On the other side of the tower, we found an antique desk — the kind in which the door to the main compartment folds down to become the writing surface. My literary heart skipped a beat. 
“And what could be inside?” My curiosity whispered with glee. 
When I opened it, I found the cubbies, that once may have organized papers and mail, were filled with antique glass bottles. How odd. I touched a few, pulling them out of the compartments and examining their details, trying to understand their riddle. And then — I found one that contained a piece of paper.
“A message in a bottle!” I gasped. I lifted it with awe. The bottle’s long, skinny neck was jagged at the top. “What kind of message do you think it is? Profound wisdom?” 
Kitten shrugged.
I slowly put my index finger into the bottle, careful not to touch the toothlike edge, but my fingertip barely reached the paper. I pushed in a little more until the base of my finger rested against the pointed teeth. I could only move the paper around in circles along the side of the bottle. The shape of the neck made it impossible to drag the paper out.
“Don’t hurt yourself,” Kitten warned. “We are in the middle of nowhere and it’s dirty. You’ll want a working hand for the rest of the week.”
I sighed and pulled my finger out. “I’m just too curious.” I turned the bottle over and around, trying to see if I could read the message from the outside, but the paper was folded in half. Even more mysterious. I inverted the bottle and shook it, but the paper wouldn’t fall out.
“Oh well, let’s go,” Kitten said. “Slicing your finger is a bad way to start your Burn.”
“Let me try one more thing.”
I held the bottle so the paper was at the very base of the neck. I put my finger back in and pressed the paper firmly against the glass. It slid along the edge, I almost got it passed the base of the neck, but it slipped back. 
“Leave it, come on, there’s a lot more to look at,” Kitten said. “There’s bottles everywhere. Just look at all these bottles over here.” He motioned to a couple of antique suitcases behind us with bottles on top of them.
 “I have to know what it says!” I insisted. “I can’t just find a message in a bottle in a desk on the dock in the middle of the desert and just — walk away without knowing what it says! A message in a bottle at Burning Man. Who knows what it says? Maybe it’s written by the artist.”
I turned the bottle a little more, got my hand on the side with the shortest teeth and finally — I had the paper sliding up the neck and out of the bottle! I held it in my hand like it was a golden scroll of truth. “Yes!” I said to Kitten, my eyes wild with excitement.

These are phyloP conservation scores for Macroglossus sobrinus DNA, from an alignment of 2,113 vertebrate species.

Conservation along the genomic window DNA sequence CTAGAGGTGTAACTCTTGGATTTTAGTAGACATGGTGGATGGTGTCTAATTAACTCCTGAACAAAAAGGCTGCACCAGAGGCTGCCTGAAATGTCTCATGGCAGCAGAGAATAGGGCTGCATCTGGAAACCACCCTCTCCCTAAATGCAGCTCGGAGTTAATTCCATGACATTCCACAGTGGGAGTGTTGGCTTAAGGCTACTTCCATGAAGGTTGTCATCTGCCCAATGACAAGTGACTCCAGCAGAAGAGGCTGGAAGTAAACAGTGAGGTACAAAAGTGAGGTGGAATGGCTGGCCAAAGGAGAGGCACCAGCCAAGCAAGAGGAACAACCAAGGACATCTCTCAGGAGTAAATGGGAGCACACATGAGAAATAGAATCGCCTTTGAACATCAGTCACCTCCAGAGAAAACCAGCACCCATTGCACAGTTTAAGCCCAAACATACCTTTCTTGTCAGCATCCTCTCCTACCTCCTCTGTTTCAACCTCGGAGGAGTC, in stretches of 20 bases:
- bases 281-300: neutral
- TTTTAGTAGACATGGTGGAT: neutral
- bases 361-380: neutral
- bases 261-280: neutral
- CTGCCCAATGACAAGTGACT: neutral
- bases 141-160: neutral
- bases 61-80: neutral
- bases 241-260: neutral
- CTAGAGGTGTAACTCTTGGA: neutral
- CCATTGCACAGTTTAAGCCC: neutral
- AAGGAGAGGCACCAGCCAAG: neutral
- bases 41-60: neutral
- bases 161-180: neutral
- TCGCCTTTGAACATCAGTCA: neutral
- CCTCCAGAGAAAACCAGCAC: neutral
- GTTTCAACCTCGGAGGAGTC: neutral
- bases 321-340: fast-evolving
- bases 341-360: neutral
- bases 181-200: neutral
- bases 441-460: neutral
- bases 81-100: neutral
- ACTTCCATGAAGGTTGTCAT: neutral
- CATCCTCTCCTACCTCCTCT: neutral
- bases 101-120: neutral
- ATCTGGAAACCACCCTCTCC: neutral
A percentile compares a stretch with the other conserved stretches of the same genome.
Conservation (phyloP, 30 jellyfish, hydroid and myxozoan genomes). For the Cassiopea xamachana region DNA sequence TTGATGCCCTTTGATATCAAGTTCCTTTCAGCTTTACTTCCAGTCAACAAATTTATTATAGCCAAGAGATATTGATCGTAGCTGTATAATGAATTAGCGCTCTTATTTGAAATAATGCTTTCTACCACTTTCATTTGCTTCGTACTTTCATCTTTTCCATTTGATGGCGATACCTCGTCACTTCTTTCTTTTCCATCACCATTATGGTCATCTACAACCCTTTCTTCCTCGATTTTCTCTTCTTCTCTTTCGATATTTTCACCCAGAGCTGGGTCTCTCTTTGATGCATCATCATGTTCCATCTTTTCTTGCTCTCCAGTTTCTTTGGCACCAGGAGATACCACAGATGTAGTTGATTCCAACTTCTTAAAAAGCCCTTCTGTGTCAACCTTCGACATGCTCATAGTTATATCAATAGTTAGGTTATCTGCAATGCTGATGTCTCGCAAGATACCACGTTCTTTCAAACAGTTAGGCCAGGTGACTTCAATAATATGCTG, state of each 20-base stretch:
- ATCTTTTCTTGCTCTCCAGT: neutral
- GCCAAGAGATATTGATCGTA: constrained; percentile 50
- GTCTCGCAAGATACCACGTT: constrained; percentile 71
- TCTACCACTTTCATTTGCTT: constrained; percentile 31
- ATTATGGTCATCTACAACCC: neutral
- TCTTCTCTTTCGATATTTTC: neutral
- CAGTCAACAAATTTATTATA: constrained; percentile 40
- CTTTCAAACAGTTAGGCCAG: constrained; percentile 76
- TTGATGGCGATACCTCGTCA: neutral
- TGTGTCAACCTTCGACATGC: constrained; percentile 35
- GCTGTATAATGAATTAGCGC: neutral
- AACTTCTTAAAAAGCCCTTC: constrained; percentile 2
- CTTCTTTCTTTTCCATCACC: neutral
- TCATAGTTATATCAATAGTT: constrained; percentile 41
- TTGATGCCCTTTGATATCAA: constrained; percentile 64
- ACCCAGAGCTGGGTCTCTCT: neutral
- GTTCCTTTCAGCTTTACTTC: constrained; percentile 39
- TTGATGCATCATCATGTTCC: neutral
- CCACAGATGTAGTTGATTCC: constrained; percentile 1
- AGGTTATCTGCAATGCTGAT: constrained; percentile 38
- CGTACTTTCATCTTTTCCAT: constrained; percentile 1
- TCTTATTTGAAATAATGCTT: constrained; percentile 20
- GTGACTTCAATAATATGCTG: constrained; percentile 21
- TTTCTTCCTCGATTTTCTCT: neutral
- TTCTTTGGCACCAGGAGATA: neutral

I unfurled the paper and paused. I was hungry for the message I worked so hard to receive, but needed a deep breath. Delayed gratification.
“Come on, open it,” Kitten said.
I opened the paper. 
I read it aloud: “Go Fuck Yourself.”
Kitten and I looked at each other and burst into laughter.
“Oh that is good,” I said as I caught my breath.
“We should’ve seen that coming,” Kitten smiled.
“A special message from the artist,” I joyfully mocked myself as I folded the message and rolled it back up. “A message just for me! How absurd.” I laughed as I placed the paper back in the bottle, making sure it was all the way in for the next person.“Well worth the effort, I say.”
“It couldn’t have been more perfect,” Kitten agreed.
I put the bottle back exactly where I found it and closed the desk.
Kitten and I continued our walk along the creaking pier to the very end. I looked out at the playa — illuminated art installations dotted the landscape — and I realized this pier was on an endless sea of wonder.

“The Pier” by Gurps Chawla

Burning Intentions 2017

It’s late and I’m watching the newly-waxing moon set in the west. I’m driving through the mountains, en route to Black Rock City for Burning Man. This will be my third time participating in the art and music festival. 
Last year, I set intentions that mainly focused on my interactions with other people. And although they were extremely elevated, I saw and felt my intentions manifest in some of my experiences.
I’ve been humbled and challenged this past year — especially recently — and my intentions reflect my need for deep nourishment and reflection.
To share our intentions is to empower them. Please read mine below:
I intend to reestablish my relationship with my creativity; to fully engage with the art installations at the festival and allow myself to be inspired and motivated by them. I need to reset my relationship with my creativity in order to create for creation’s sake without the desire to be seen, popular or make money. This will afford me the freedom I need in my artistic pursuits. I must reconnect with my truth that God’s gift to me is my creativity and my gift back to God is using it.